Interview with the Puneri Paltan squad: 'Kabaddi is not just about physical strength'
Ahead of the next big kabaddi match between Puneri Paltan and Patna Pirates, the team members of popular Pro-Kabaddi League, Puneri Paltan, met the students of Symbiosis Institute of Media & Communication, Pune during their annual cultural and communication extravaganza, Fest-O-Comm, 2016.
Here are excerpts from an interview conducted by the students.
Q: What contribution do you think “Pro Kabaddi League” has made to Kabaddi as a sport in India?
A: The Pro Kabaddi League has contributed significantly to the sport in India. Earlier, there were very few people who watched Kabaddi despite India never having lost at the Asian Games. More and more players are now getting recognised by the common public who watch the sport. Earlier, they would only get to see the players at the Asian Games. It feels nice when people recognise you and appreciate your performances.
Q: The Pro Kabaddi League has brought players from different nationalities together. What are your thoughts on that?
A: I think it is a very good development as young players seek inspiration from them. They also get to mingle with players from other nationalities and it will help the sport to grow and break the stereotype that Kabaddi is a village level sport. It would also help Kabaddi to become an Olympic sport in the next few years and that would only encourage more and more people to take up the sport.
Q: How is Manjeet Chillar, the Most Valuable Player of the last season settling down in the team and what ‘value’ do you think he brings to the table as a Captain?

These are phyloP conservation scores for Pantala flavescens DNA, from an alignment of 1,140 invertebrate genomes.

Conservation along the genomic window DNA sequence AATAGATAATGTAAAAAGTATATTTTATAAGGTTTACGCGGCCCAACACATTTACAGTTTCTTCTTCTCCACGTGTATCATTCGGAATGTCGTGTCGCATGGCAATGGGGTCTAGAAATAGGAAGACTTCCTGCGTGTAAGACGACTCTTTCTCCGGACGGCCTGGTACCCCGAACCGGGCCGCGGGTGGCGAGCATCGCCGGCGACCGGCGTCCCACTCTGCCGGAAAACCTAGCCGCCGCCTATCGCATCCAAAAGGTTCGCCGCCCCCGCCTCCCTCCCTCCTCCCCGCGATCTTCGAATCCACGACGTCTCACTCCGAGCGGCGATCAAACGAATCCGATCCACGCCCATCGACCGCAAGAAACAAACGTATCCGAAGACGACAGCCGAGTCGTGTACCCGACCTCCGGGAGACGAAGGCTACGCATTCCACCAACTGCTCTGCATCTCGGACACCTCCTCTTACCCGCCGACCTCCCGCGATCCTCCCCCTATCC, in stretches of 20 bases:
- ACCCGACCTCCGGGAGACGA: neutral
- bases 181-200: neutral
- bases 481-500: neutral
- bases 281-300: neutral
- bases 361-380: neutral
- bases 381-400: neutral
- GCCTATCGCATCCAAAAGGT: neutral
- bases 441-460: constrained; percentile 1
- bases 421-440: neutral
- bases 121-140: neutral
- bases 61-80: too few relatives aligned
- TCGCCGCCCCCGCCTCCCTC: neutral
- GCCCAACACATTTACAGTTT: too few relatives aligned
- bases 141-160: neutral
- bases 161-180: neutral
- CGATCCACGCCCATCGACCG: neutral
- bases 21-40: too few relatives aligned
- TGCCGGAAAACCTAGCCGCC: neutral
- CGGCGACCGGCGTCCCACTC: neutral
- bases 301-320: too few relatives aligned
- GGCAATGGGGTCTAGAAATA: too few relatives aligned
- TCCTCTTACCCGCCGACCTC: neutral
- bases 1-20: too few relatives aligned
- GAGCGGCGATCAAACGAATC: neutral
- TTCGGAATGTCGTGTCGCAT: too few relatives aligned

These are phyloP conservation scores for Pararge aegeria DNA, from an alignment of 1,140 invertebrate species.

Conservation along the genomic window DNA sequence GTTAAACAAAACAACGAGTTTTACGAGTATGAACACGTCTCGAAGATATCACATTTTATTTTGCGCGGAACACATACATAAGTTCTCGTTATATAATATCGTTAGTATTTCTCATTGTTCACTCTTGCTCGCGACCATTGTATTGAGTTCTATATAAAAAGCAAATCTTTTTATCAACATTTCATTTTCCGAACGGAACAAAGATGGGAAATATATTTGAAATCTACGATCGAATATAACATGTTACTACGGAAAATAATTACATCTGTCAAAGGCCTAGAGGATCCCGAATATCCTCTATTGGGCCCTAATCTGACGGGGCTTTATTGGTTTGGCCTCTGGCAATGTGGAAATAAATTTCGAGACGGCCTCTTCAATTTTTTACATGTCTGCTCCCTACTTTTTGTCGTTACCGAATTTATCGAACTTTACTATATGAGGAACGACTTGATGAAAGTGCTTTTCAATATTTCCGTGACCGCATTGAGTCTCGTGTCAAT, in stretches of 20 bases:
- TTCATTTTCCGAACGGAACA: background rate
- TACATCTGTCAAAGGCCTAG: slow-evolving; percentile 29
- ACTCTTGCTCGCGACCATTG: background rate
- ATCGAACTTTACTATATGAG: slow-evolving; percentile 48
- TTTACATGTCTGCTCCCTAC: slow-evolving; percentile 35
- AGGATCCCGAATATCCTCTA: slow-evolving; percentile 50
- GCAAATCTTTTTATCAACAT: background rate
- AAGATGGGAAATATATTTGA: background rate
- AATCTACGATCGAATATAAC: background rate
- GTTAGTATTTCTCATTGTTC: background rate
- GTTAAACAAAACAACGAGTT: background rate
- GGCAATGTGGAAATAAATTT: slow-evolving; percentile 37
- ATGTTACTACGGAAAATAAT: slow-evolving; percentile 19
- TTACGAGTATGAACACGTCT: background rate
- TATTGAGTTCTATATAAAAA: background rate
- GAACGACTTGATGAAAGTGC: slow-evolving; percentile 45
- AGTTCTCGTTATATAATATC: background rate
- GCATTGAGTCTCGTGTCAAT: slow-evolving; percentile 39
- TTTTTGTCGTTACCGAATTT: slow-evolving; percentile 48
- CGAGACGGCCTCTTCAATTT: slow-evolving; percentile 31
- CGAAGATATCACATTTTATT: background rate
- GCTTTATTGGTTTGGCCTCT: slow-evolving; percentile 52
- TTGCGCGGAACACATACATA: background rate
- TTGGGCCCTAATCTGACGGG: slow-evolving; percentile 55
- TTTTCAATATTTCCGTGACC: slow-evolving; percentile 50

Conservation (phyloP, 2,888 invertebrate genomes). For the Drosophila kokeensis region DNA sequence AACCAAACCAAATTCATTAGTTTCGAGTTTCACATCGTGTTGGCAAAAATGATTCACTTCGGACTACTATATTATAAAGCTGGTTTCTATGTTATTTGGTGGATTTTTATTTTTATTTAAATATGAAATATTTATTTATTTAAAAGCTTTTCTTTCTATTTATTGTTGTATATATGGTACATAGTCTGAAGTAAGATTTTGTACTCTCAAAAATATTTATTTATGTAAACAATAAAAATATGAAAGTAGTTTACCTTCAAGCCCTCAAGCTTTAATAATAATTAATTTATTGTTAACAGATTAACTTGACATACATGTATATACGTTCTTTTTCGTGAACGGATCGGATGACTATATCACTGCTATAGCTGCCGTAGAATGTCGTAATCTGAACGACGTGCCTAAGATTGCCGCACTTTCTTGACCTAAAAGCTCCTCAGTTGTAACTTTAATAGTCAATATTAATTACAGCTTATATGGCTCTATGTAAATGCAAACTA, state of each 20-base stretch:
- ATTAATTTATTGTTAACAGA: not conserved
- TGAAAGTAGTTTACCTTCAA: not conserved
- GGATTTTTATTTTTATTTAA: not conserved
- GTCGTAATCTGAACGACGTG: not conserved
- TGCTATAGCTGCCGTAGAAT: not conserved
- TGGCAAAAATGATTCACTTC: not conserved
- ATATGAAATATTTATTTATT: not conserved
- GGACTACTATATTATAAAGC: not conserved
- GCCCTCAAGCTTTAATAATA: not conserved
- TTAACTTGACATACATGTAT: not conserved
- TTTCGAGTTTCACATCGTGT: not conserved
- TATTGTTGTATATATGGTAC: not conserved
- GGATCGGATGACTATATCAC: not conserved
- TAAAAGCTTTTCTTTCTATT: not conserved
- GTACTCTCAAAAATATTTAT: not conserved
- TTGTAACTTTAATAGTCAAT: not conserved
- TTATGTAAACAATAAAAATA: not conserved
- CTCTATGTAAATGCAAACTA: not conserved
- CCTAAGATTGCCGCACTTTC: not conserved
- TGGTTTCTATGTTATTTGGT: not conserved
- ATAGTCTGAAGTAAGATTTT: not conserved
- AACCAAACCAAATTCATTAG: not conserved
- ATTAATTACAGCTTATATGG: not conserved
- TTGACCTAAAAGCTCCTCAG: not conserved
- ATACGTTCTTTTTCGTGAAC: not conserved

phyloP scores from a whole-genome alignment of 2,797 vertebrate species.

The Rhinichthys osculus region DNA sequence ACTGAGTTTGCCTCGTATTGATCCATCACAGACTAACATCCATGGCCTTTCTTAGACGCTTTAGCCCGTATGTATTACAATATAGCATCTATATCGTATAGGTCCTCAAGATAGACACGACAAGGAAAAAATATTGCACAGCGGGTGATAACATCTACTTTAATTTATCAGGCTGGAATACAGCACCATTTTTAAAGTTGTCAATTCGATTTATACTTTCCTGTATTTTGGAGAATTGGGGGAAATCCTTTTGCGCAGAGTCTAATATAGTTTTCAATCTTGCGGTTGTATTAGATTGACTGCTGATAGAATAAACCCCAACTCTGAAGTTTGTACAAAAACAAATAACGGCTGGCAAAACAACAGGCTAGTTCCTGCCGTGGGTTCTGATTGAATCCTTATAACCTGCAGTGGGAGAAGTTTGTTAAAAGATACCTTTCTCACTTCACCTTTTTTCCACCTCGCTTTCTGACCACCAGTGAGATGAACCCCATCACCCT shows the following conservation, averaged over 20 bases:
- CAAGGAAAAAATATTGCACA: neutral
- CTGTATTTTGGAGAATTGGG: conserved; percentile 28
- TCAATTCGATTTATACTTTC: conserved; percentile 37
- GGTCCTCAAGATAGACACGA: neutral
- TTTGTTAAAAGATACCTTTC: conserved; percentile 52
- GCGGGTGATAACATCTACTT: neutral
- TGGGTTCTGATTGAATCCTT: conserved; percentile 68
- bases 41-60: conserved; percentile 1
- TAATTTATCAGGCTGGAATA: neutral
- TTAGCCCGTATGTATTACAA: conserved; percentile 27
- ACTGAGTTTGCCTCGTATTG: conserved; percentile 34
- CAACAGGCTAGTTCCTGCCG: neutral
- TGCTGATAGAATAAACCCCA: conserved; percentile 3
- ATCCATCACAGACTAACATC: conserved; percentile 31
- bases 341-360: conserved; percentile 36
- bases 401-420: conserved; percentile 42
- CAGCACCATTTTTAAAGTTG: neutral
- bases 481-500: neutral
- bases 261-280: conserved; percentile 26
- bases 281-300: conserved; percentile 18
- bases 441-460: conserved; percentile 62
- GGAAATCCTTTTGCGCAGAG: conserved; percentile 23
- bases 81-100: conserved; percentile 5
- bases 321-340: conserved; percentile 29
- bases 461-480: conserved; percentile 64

A: Manjeet settles us. He is a great player and an Arjuna awardee. He has also played the Asian Games and is a very good player who leads from the front. He is an excellent motivator and believes in giving an equal opportunity to everyone. We are really lucky that he is a part of the Puneri Paltan this year.
Q: What is the journey to reach the Pro Kabaddi League like?
A: Most of the players come from an economically and socially backward background. Some of them don’t even have the money to support their family in the evening. They work on daily wages of Rs.200-300 in the day and practice for Kabaddi in the evening. They have to support their family, perform and reach the national level to get selected for the Pro Kabaddi League. There is a lot of hard work involved in reaching this platform.
Q: You defeated Dabang Delhi by an overwhelming 18 points whereas the 2 matches you’ve lost have only had a marginal difference in the points as you posed a close competition both times. Either you win big or you don't let the opposition win easy. What's your secret winning mantra to this?
A: The team has experienced players like Ajay Thakur and Prashant Chavan besides Manjeet. An experienced team can change the match at any moment. Even if the opposition has the lead, the senior players do not get flustered and that is where their experience actually comes into play. Though we have finished on the losing side in the two close games so far, there are 11 more games to go and I’m pretty sure that we would be on the winning side when a similar situation arises the next time.
Q: There is a misconception that Kabaddi puts more emphasis on brawn than brain. What do you have to say on that?
A: I’m glad you asked the question because every time we play a match, we draw up a specific strategy based on the opposition’s strength and weaknesses. There are detailed discussions on whether to dive or back shoot, when to employ the chain formation, etc. It was earlier said that Kabaddi was a sport based on power but that isn’t true any longer as the techniques that are being used are different.
Q: Lastly, what are your targets for this season?
A: We would, at least, like to make the semi-finals and from there, it can be anyone’s game. Obviously, the ultimate aim will be to make the finals and win the Championship.